But, while crying offers relief from extreme tension or grief, it does not justify crying for the so-called pleasure derived from it.

Laughter is a pleasure, in itself, as well as a symptom of merriment. It is the expression of keen, bounding joy. It is an emotive manifestation that stirs one's whole nature and vitalizes every part of the body. There is a sound, physiological basis for amusements that make us laugh. Taking the world over, incalculable sums of money are spent for amusements that make us laugh, and it is money well spent. It is a sound and healthy instinct that leads the tired business man or the tired laborer to seek for mirth-provoking recreations. Professional "funny men" like John Bunny and Charles Chaplin undoubtedly add to the health of the human race, and they add to the vitality of those in whom they stimulate laughter. I feel sorry for anyone who has lost the power to laugh freely and heartily. When a man has brooded so much over the sorrows and miseries of life that he can no longer laugh, his condition is indeed serious.

"Laugh and the world laughs with you; weep and you weep alone," is one of the truest things that Ella Wheeler Wilcox ever said. For a laugh that is spontaneous and heartfelt is truly contagious, and in your little world, the circle of your friends, laughing brings a rich reward in increasing your own happiness as well as theirs.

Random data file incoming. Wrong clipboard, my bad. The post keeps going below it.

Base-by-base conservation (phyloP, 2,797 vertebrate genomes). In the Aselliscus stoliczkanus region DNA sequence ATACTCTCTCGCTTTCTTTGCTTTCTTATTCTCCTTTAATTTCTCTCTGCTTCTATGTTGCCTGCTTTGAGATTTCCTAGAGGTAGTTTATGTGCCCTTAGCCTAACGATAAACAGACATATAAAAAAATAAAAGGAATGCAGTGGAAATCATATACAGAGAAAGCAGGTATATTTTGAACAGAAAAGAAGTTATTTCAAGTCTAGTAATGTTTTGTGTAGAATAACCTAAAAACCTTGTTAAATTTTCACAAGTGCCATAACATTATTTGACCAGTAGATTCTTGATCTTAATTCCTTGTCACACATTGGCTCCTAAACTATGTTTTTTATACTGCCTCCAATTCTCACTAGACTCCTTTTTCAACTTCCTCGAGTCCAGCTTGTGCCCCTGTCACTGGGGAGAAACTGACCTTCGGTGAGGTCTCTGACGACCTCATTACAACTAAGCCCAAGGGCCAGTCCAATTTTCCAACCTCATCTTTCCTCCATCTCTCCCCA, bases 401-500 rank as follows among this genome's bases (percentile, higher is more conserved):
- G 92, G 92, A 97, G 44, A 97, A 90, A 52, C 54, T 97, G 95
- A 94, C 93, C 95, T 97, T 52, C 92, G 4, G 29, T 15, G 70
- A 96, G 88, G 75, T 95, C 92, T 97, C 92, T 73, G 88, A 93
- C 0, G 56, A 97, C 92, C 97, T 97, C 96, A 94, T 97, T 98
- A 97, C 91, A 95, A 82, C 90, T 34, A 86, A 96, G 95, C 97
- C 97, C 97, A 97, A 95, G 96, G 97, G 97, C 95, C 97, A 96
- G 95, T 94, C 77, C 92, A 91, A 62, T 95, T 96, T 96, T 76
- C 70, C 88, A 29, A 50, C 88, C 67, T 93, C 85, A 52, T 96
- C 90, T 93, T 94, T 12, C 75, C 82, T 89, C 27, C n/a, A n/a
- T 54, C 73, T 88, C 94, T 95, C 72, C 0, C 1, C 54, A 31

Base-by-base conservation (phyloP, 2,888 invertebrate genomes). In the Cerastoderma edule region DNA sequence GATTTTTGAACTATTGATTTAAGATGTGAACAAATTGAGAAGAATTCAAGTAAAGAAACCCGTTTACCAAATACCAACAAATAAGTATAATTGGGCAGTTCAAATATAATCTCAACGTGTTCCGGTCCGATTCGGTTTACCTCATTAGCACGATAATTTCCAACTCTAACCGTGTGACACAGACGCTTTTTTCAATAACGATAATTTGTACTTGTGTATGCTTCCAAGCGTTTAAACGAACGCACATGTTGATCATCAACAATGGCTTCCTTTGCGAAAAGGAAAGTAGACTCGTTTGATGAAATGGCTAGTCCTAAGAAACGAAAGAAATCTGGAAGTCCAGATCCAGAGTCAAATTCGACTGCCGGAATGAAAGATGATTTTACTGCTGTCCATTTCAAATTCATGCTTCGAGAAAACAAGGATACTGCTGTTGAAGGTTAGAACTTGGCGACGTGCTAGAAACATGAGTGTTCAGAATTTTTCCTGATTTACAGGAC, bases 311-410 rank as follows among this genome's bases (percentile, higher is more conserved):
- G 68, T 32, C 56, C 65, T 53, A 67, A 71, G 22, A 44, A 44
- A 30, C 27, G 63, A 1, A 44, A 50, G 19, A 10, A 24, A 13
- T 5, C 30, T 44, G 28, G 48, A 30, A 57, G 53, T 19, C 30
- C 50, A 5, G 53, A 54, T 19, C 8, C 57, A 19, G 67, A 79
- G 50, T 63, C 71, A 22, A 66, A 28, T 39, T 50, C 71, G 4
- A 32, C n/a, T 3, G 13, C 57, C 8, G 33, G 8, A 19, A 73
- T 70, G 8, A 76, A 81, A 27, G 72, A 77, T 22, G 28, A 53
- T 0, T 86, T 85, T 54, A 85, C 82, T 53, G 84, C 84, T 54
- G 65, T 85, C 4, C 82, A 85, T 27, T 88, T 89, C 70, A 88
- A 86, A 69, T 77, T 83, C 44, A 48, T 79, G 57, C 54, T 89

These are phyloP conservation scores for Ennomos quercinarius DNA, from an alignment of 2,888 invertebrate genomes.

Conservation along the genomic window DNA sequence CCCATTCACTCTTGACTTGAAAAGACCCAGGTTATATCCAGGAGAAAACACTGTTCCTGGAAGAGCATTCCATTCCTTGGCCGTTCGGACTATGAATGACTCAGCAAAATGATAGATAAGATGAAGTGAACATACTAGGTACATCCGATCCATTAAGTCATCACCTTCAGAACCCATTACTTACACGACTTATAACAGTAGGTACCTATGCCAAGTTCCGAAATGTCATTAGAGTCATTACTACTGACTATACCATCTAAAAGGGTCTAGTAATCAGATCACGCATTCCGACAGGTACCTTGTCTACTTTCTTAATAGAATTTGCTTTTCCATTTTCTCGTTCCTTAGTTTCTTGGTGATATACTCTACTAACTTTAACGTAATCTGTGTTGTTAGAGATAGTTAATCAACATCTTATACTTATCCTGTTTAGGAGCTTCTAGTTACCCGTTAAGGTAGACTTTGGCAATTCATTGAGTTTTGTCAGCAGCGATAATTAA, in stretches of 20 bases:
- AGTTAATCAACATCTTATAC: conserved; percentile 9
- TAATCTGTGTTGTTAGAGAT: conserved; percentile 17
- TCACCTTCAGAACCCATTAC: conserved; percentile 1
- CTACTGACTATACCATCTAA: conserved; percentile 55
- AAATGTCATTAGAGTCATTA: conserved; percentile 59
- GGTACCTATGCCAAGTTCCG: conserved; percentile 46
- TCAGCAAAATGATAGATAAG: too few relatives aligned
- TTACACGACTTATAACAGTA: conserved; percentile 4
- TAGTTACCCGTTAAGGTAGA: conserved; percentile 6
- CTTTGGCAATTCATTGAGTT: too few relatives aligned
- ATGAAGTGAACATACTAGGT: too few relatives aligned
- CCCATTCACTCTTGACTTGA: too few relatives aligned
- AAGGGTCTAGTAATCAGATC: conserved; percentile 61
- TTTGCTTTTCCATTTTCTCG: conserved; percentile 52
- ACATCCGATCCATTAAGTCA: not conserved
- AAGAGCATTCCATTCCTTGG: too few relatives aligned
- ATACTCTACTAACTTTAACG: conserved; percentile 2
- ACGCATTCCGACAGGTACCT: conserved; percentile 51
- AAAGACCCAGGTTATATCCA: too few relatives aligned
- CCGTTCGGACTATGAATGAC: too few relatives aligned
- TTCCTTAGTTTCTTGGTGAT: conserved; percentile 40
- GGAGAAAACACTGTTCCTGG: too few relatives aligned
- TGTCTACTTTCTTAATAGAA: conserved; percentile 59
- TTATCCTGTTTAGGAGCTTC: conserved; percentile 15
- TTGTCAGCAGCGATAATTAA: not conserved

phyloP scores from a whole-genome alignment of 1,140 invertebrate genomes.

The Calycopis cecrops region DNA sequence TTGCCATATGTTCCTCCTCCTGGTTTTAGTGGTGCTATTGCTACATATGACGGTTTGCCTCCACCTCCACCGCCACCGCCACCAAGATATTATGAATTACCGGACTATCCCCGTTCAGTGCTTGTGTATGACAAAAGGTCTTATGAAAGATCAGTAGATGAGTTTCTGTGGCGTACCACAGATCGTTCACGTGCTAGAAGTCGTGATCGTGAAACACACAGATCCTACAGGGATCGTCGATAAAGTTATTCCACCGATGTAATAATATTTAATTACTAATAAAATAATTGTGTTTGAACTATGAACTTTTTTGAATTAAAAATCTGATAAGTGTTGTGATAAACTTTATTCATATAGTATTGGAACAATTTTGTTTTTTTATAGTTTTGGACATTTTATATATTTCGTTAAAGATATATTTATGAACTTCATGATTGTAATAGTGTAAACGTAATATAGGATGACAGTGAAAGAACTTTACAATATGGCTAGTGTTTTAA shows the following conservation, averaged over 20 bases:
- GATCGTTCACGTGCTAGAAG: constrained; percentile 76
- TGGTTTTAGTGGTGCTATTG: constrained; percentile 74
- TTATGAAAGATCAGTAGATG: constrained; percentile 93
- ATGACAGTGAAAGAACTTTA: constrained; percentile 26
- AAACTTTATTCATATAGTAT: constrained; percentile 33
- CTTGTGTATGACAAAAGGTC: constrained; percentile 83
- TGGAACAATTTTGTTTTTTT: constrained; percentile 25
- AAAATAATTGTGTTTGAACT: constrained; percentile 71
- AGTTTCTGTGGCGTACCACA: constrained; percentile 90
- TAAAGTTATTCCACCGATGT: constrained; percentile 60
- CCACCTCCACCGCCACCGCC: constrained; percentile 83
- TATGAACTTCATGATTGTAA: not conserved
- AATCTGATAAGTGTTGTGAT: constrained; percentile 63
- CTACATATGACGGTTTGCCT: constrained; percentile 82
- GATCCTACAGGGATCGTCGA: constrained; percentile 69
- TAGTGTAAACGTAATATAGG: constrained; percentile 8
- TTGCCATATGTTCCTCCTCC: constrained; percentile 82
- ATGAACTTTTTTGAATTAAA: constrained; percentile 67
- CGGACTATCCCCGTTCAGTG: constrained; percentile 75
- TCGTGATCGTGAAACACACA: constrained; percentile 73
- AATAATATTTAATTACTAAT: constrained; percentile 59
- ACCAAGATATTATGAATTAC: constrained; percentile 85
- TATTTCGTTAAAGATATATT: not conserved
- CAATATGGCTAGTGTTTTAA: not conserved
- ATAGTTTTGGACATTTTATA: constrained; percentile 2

The bodily expression and mechanical efforts that go with happiness will often induce the feelings and emotions associated therewith. To prove the accuracy of this statement, some morning when you are feeling especially gloomy and unpleasant, look into your mirror and go through the process of trying to make yourself smile. Screw up your features in such a manner as to force the required contractions of the facial muscles. If you continue your efforts long enough you will surely be rewarded by a real smile, and with the sense of good cheer that a smile will bring. You will make the surprising discovery at it is no longer an effort, for you will smile spontaneously.

To go even further try the laugh cure in the following manner. First of all assume a laughing position, in order to laugh properly and to secure the best results. Stand with feet far apart, and with the knees slightly bent. Now bring the palms of both hands down and "slap" them vigorously on the legs just above the knees, and then swing your bent arms overhead, making a noise as nearly as possible like laughing. Yes, you are quite right, it will sound very much like a cold stage laugh at first, and you will have to force it, but as you go on with the experiment it will gradually become more natural. Continue this long enough and I defy anyone to differentiate the emotions aroused from those associated with a real, spontaneous laugh.

In fact, if you have company while you are going through this process, I will guarantee that they will soon be "guffawing" loudly and violently. This experiment is an excellent one to thy on a company that is especially dull and in need of something unusual to awaken the spirit of good cheer.

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Is Laughing Healthy for You - The Laugh Cure - Vitality Supreme by Bernarr MacFadden